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1985: Air India jet crashes killing 329

A passenger jet has disintegrated in mid-air off the coast of Ireland, killing all 329 people on board.

The Air India flight was only 45 minutes from London Heathrow when it suddenly disappeared from radar screens at 0816 BST.

Airline officials said they do not know the cause of the crash, but suspected it was caused by a bomb planted by Sikh extremists.

The Boeing 747 plunged into the sea from 30,000 ft (9,144 m) and rescue officials said they did not expect to find survivors. The pilot had no time to issue a mayday message, according to the coastguard.

Flight AI 182 was flying from Toronto to London with a stopover at Montreal. Most of the passengers were of Indian origin and intending to fly on to Bombay or Delhi.


"There is a large slick of fuel about 4.5 miles long and a lot of wreckage on the surface"

RAF pilot Paul Redfern

The plane had already been delayed at Mirabel Airport, Montreal, where Canadian Mounties removed three suspicious packages.

The rescue operation is being co-ordinated by the coastguard in Plymouth and Falmouth, and four RAF helicopters are being used to search for bodies.

"There is a large slick of fuel about 4.5 miles [7.2km] long and a lot of wreckage on the surface," pilot Paul Redfern said.

He confirmed some bodies had been recovered and taken to a temporary mortuary at Cork Airport.

A coastguard spokesman told the BBC he thought it very unlikely there would be any survivors.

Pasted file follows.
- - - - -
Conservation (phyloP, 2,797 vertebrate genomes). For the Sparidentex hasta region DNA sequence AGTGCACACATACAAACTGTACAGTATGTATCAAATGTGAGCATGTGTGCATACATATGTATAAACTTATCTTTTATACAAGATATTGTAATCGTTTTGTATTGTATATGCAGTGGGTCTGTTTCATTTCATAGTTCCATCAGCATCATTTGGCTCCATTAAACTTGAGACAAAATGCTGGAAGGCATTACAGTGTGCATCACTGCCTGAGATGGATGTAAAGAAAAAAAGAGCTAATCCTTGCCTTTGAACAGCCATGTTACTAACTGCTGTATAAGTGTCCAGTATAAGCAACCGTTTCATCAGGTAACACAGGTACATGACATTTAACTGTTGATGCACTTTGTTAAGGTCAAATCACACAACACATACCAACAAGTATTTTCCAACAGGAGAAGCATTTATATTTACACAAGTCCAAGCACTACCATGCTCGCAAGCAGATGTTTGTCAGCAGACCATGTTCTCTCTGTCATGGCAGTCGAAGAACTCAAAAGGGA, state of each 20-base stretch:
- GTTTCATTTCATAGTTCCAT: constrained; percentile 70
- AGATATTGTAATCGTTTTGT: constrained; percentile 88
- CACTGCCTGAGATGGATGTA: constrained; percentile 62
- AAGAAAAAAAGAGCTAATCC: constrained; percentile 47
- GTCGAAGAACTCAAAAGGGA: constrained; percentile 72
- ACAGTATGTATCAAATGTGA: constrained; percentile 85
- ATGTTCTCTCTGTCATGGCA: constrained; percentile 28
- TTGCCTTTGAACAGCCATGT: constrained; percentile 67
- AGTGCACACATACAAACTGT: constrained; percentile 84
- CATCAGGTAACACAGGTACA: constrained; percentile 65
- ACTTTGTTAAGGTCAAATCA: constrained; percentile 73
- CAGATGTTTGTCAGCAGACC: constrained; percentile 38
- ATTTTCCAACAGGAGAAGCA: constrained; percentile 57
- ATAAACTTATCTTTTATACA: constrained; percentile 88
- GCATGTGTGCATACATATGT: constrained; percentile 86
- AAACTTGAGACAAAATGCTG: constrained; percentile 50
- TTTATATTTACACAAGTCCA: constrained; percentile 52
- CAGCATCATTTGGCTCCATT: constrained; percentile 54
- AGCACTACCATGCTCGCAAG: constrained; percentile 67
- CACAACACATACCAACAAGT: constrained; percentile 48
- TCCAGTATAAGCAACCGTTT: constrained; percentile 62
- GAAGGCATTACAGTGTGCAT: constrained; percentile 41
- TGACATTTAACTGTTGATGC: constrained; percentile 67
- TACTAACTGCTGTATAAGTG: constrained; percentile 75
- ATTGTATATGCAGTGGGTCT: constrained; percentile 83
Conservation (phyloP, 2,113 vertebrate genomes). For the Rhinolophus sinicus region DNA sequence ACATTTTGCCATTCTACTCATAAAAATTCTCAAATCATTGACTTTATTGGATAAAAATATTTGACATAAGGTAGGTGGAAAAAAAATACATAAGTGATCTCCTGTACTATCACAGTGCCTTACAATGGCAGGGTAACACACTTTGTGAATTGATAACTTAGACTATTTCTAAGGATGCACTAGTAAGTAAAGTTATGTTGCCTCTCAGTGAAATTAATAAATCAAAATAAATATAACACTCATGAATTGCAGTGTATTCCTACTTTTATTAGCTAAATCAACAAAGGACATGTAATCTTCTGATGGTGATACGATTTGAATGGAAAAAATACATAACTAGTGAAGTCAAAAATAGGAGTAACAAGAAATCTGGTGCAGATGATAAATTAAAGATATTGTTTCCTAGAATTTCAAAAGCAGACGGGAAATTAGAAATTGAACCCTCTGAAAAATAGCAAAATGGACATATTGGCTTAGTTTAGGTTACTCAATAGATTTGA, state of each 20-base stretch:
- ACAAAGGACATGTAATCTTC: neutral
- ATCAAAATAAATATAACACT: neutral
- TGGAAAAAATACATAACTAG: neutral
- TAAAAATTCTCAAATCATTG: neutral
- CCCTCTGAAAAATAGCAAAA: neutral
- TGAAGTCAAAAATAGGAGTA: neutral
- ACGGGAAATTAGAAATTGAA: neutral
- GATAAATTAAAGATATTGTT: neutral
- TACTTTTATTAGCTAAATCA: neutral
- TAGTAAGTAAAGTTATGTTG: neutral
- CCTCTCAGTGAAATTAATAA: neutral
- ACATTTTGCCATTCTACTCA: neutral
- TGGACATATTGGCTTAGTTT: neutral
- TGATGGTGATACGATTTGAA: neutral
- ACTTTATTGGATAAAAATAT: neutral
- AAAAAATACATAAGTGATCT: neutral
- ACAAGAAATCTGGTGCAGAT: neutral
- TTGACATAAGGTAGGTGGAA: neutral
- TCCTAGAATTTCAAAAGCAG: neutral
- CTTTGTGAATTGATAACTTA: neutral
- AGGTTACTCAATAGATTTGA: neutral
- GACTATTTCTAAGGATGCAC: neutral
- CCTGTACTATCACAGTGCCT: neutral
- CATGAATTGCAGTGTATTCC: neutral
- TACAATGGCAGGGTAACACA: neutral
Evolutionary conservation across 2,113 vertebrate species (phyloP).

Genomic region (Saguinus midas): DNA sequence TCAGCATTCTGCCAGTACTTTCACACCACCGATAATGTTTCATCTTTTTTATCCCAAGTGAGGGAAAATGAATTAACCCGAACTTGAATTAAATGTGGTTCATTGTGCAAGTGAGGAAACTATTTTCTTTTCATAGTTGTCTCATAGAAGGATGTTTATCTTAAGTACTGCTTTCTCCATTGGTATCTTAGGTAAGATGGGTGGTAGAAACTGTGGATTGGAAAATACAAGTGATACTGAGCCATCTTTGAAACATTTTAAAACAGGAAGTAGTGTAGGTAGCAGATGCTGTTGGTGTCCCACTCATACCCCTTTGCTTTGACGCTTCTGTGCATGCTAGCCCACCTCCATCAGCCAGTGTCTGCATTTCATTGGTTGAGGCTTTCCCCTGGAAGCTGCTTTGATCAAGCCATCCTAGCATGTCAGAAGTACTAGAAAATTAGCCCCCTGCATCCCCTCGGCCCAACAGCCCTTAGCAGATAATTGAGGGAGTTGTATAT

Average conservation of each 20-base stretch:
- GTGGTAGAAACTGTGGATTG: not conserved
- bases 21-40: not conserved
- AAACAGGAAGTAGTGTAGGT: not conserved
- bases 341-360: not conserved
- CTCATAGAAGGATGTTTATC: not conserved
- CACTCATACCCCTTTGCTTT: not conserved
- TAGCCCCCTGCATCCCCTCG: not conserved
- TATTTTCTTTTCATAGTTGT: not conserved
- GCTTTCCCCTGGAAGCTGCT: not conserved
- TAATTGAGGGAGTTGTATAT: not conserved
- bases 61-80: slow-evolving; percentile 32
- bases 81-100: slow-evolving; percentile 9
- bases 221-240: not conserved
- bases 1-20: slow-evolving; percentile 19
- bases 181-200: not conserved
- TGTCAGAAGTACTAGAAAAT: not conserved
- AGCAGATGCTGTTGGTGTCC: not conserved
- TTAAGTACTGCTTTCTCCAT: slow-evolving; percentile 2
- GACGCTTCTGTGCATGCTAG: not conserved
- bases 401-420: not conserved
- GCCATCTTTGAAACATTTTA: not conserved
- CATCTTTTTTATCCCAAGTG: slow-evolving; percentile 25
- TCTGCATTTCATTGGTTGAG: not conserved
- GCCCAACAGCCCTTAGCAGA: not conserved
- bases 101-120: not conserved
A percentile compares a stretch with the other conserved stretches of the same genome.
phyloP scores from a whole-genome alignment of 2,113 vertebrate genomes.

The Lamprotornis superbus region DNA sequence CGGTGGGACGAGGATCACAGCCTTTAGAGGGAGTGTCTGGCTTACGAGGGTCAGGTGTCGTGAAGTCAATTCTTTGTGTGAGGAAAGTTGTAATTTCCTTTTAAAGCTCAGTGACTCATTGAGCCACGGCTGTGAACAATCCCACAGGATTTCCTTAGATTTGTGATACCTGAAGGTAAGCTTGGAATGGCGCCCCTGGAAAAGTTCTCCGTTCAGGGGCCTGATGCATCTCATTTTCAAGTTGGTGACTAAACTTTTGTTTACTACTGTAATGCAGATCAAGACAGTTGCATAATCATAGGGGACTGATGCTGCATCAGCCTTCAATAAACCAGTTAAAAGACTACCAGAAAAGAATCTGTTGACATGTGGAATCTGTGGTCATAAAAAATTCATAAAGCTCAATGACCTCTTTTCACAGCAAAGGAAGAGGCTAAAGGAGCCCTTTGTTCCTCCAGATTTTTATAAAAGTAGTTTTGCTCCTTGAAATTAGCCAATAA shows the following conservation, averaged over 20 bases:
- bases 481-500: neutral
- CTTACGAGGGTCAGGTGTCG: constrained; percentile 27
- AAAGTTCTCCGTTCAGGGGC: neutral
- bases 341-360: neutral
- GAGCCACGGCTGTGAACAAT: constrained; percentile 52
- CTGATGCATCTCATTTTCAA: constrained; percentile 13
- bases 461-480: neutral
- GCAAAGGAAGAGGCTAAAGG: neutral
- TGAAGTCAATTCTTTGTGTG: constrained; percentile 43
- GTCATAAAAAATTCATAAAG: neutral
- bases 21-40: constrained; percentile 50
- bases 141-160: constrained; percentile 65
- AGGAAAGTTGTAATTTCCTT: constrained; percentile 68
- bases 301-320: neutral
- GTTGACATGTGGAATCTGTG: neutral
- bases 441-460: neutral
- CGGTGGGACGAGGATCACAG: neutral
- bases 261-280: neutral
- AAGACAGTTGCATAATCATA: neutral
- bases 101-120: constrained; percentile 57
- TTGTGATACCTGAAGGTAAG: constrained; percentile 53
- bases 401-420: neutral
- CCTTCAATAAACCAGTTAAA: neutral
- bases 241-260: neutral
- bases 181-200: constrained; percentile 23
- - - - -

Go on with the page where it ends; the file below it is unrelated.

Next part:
"I think we have to face the facts. The chances can't be very good - nevertheless if there is a possibility then we will explore it as far as we can," he said.

In Context
Five months later, Talwinder Singh Parmar and Inderjit Singh Reyat were arrested on weapons, explosives and conspiracy charges connected with the bombing.

Reyat was fined on a minor explosive charge, but the case against Mr Parmar was dropped - though Canadian police believed him to be the leader of the Air India conspiracy. He was killed by police in India in 1992.

In 1991, Reyat was sentenced to 10 years in prison for making a bomb destined for another Air India flight, but which exploded at Tokyo's Narita airport, killing two baggage handlers.

Two years after his release, the Sikh electrician pleaded guilty to manslaughter in connection with the Air India bombing and was sentenced to five years.

Two further suspects - Vancouver businessman Ripudaman Singh Malik and millworker Ajaib Singh Bagri - were acquitted of involvement with the attack in March 2005.


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